Pacing guides turn teachers into assembly-line bosses, writes Kim Farris-Berg, guest blogging on Eduwonk. But “our students aren’t widgets,” writes Farris-Berg. “They’re humans who vary in their readiness, aptitudes, interests, and rates of learning.”
In Trusting Teachers with School Success: What Happens When Teachers Call the Shots, she looks teacher-run schools.
With authority and accountability, teacher partnerships design stunningly different approaches to teaching and learning. Many forego grade levels, opting instead to place students in multi-aged groups based on skill level. Teachers move through curriculum at the pace appropriate for each group. Other teacher partnerships, recognizing the difficulties of individual progress in group settings, empower students to self-direct their learning using a mix of projects and seminars. To these teachers, equity isn’t about “sameness.” It’s about doing whatever it takes to help every student move to his or her personal next level of achievement.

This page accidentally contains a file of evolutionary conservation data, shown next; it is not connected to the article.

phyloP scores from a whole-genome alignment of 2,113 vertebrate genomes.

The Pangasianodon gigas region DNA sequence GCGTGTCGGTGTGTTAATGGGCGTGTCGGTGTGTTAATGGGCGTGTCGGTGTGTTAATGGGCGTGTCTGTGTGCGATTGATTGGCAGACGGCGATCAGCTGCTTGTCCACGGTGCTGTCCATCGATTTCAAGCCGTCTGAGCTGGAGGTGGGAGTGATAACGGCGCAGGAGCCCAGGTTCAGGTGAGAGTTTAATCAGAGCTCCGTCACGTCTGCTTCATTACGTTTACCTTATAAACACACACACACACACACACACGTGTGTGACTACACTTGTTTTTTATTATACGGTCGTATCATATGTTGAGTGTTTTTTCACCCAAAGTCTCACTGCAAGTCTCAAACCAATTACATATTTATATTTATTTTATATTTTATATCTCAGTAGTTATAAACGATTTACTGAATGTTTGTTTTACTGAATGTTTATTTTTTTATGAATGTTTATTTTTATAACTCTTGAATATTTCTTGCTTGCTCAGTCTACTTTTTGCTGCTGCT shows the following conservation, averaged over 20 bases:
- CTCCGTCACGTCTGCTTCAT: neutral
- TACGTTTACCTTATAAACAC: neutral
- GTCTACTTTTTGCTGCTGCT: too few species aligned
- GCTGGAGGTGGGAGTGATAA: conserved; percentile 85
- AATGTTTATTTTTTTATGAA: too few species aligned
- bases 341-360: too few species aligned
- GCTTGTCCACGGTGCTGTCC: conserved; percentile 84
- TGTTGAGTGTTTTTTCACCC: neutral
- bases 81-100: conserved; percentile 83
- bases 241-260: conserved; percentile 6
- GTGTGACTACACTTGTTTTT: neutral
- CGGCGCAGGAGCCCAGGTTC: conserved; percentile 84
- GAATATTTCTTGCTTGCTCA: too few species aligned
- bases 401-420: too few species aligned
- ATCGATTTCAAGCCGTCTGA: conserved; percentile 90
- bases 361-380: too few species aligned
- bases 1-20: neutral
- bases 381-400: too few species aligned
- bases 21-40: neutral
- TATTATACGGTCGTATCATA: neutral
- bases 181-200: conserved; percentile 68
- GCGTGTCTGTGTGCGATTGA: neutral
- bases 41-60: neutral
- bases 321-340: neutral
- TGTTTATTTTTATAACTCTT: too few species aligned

“Teachers could be the social entrepreneurs we need for K-12,” Farris-Berg concludes.